Saturday, July 27, 2013

When It All Falls Apart

How can it have come to this? There are people I know who have lived in Mallorca for a very much longer time than I have and others who have been acquainted with the island for considerably longer than myself. There are people who rant about anything and who can be ignored and then there are those whose views and opinions one respects because of their "veteran" status and their rationality.

Sometimes, the most unexpected happening sparks off a reaction one might not have expected. Poison being put down on Llenaire beach in Puerto Pollensa was most unexpected. It is far from normal for people to go around trying to poison animals, which is presumably what the poison was intended to do. It was most unexpected, but perhaps because it was so unexpected, it has shocked more than other happenings. The final straw maybe.

People who have chosen to live in Puerto Pollensa or to buy property there or who have simply made a habit of coming on holiday are rightly proud of their decisions. It is notable just how passionate people are about Puerto Pollensa, as others are passionate about other parts of Mallorca. Occasionally, this passion leads to defensiveness or a dismissal of problems. Normally, however, these problems are of the oh God, it's Spain variety. People get used to cock-ups, things not getting done or masses of bureaucracy. People deal with all this; it is part of a perverse charm.

But there is something else which is notable. People are getting pissed off. They are also aware that their little bit of heaven is not quite as it was. It is no longer what was said on the tin. The poison on Llenaire beach is like Milton's poison in the Garden of Eden. Innocence lost. It might seem an over-reaction, but maybe it isn't. Maybe it is symptomatic of the whole paradise dream beginning to fall apart.

Of course, one can always look elsewhere and compare problems. They are worse elsewhere. True, but contenting oneself with the knowledge that elsewhere is worse is a clutching at straws. The final straw may have broken the back. Things were never meant to have got to the stage of a "worse" comparison being made because things were never meant to have been bad. Without a bad, there can be no worse.

It is a drip-drip which suddenly becomes a gush-gush. Puerto Pollensa is not unique in having properties targeted by tax and tourism inspectors, but the actions of the government are more acute in the resort than almost anywhere else on the island. What disappoints and then hacks off is the knowledge that money has been pumped into the area through property purchase and through all the additional benefits this brings to the local economy; the knowledge that so much love has been devoted to an area, to an island that many have fallen head over heels with. People feel more than disappointment. They feel dumped on, taken advantage of, disrespected despite all that they have done.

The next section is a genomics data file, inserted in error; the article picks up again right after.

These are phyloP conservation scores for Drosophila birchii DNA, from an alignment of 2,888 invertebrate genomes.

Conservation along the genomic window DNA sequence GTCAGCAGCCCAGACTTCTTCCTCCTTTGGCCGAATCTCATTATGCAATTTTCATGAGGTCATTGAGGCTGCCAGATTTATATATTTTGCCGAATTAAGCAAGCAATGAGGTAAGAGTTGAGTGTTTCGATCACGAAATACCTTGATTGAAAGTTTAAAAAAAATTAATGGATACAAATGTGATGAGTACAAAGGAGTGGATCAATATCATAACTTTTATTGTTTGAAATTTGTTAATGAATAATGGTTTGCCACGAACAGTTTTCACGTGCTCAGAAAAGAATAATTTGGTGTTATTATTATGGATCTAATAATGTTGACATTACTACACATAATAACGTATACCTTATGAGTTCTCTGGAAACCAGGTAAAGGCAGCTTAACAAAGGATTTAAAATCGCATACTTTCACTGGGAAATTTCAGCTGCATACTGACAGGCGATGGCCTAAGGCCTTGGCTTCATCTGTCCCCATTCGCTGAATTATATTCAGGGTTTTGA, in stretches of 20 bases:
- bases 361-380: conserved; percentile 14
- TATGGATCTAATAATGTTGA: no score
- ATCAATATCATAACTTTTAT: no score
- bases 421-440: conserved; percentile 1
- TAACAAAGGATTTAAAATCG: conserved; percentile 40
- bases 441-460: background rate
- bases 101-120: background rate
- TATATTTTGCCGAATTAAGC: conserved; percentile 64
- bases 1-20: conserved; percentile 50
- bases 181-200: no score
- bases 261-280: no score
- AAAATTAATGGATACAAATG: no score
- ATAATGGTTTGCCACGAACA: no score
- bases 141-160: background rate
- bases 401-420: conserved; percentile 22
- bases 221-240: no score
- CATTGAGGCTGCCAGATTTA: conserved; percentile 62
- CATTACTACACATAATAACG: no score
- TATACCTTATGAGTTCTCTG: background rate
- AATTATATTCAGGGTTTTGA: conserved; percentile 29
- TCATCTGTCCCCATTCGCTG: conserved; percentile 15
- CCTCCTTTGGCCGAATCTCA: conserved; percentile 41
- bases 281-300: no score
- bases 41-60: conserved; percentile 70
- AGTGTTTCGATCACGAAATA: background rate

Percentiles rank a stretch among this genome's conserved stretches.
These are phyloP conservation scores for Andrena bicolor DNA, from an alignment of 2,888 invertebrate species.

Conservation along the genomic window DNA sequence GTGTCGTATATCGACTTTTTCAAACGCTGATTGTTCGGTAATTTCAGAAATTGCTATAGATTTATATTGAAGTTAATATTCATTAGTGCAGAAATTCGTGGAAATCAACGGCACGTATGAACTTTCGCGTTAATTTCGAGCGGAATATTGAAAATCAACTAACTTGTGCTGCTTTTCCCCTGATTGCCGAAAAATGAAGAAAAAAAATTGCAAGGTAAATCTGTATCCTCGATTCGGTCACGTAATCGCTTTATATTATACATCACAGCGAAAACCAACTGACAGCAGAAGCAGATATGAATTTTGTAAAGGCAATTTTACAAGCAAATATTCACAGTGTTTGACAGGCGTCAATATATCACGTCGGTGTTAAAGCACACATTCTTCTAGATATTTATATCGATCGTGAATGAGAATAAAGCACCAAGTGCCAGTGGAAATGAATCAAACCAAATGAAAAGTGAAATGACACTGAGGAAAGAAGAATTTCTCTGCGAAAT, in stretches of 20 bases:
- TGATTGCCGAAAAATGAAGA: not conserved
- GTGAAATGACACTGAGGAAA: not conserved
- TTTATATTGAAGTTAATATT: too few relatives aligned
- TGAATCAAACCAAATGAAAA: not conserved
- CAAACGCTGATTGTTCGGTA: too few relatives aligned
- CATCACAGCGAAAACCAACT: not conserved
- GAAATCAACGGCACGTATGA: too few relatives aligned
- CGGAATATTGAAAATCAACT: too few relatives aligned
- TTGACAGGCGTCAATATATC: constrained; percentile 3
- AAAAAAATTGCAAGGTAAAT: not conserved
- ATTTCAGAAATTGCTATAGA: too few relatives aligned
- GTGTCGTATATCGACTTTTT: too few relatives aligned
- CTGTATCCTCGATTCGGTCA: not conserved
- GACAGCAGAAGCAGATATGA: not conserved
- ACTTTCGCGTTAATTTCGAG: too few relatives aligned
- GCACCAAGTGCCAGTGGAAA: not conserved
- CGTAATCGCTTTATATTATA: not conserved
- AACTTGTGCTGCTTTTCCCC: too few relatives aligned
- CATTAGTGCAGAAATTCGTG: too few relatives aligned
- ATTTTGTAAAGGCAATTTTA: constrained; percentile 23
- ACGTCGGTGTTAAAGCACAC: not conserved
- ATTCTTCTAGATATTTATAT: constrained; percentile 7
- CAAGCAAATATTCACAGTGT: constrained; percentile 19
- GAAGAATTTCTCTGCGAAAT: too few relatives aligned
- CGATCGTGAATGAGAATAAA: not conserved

The actions of the tax and tourism inspectorate are only one manifestation, and rules may apply equally to Mallorcans and Spaniards as they do to foreigners, but do they, because how does one explain the views of someone who was brought up here, who has owned a business here, employed people here, who has lived here for the best of half a century (and on the southern side of the island)? Someone who sees everyone here being in "the hands of idiots and imbeciles who are ruining our future", who says that the "sooner we foreigners realise that we are and always will be second-class citizens, then so much the better".

So much for the better or maybe so much for the worse. There are very many worse places that lack the same stunning views, that lack the innate charms of, for instance, a Puerto Pollensa. But equally, there are very many other places that can lay claim to similar attributes. Little pieces of heaven can be found elsewhere. Elsewhere that isn't necessarily worse.

Lunacy such as the attack on property is a clear and tangible example of an undermining of the paradise better-place that was promoted on the tin. But there is also that which is not tangible, an abstract sense of a falling apart, and it comes not because of financial investment so much as because of emotional investment. People want to love somewhere, to know that they have found their little piece of heaven. And so they have, until one day they wake up and realise it has all been a dream.

Any comments to please.

1 comment:

Anonymous said...

Andrew, an absolutely stunning summing up of what is inside so many heads at the moment. Brilliant. But oh so sad that it is true. Maria